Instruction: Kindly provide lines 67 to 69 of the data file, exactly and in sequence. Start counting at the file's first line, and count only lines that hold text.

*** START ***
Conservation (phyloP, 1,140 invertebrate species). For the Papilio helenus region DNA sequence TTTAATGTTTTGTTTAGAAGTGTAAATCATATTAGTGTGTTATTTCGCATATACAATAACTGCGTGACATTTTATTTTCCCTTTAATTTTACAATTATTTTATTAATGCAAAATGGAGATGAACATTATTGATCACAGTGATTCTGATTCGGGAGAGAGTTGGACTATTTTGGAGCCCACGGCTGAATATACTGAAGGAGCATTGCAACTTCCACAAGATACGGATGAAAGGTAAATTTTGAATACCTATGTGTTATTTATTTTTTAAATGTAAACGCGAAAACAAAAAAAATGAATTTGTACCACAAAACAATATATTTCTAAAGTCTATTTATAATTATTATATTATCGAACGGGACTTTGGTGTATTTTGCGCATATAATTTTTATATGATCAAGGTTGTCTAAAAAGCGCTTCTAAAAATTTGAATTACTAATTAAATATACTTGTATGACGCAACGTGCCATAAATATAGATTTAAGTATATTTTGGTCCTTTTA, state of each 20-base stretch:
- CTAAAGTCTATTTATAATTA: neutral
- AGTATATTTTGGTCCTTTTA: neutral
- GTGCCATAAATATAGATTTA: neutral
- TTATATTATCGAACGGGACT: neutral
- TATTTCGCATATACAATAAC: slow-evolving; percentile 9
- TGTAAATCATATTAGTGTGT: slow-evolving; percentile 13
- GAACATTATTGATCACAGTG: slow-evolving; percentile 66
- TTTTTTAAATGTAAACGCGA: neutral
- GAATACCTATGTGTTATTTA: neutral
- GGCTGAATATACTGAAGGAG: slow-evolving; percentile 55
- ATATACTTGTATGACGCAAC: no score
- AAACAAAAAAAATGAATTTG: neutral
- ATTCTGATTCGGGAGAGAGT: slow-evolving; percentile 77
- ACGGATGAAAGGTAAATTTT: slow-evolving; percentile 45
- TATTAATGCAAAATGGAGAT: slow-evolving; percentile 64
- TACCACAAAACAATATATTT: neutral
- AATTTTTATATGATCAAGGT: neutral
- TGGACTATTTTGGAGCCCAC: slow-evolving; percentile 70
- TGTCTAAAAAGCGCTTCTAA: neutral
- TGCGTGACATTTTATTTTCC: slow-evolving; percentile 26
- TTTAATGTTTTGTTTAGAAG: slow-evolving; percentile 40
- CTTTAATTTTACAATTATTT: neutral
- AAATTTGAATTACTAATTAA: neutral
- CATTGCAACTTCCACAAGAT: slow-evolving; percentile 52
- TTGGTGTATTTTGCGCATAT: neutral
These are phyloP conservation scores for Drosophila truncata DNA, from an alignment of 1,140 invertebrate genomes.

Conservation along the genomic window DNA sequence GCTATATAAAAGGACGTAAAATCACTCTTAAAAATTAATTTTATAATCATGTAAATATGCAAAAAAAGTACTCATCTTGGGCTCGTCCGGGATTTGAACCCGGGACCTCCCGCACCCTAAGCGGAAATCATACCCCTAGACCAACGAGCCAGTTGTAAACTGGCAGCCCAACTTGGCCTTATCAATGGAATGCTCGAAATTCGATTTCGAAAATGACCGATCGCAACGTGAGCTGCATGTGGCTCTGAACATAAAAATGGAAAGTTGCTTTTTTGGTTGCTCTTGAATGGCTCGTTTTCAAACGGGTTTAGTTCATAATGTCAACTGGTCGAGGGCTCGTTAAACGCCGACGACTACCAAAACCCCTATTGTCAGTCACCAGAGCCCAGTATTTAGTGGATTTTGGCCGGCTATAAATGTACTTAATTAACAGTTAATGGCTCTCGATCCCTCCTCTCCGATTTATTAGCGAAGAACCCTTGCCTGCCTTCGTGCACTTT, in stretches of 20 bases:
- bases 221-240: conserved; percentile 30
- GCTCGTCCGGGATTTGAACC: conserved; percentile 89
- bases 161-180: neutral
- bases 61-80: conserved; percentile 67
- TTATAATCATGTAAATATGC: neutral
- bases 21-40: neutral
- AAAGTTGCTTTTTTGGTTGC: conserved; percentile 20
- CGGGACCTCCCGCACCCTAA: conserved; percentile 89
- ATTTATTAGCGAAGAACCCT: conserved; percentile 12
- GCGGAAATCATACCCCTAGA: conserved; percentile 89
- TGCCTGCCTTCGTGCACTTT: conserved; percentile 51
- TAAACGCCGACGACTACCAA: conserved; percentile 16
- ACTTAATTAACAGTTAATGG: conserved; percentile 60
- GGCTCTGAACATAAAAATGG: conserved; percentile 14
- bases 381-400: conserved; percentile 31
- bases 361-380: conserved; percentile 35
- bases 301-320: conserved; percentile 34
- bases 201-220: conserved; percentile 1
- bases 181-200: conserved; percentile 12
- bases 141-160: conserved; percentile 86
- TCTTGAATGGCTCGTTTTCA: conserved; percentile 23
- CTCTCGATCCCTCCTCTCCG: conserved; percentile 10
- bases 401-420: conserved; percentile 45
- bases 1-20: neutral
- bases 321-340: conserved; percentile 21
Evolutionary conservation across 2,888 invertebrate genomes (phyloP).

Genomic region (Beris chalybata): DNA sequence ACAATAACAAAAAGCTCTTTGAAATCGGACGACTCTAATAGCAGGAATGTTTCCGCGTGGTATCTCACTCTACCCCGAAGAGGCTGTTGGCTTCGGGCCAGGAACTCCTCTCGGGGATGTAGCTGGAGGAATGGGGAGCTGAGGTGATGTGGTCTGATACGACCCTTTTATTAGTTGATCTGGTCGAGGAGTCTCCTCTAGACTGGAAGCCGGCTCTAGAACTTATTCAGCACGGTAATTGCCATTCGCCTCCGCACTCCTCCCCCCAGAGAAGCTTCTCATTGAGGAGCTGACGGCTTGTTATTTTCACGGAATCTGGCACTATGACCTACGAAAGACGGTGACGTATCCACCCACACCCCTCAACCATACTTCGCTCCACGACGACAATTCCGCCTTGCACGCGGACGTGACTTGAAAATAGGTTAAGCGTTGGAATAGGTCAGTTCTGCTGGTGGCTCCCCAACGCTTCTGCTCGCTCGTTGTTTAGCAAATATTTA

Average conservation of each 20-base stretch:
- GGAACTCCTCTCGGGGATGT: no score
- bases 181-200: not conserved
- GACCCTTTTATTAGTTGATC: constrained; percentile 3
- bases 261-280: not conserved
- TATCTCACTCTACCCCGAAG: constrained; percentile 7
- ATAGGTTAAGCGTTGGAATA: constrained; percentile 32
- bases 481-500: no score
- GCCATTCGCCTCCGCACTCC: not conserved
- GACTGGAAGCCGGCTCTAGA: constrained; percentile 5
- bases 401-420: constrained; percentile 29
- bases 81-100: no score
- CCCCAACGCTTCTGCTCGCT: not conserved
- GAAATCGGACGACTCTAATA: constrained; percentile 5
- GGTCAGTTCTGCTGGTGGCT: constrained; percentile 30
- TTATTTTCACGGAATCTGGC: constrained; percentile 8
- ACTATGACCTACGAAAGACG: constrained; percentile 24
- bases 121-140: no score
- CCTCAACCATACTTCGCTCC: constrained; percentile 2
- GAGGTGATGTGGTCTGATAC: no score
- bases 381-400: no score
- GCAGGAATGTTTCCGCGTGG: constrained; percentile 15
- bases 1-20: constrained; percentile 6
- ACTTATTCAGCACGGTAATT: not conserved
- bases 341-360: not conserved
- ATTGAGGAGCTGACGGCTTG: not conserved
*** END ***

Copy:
- bases 81-100: no score
- CCCCAACGCTTCTGCTCGCT: not conserved
- GAAATCGGACGACTCTAATA: constrained; percentile 5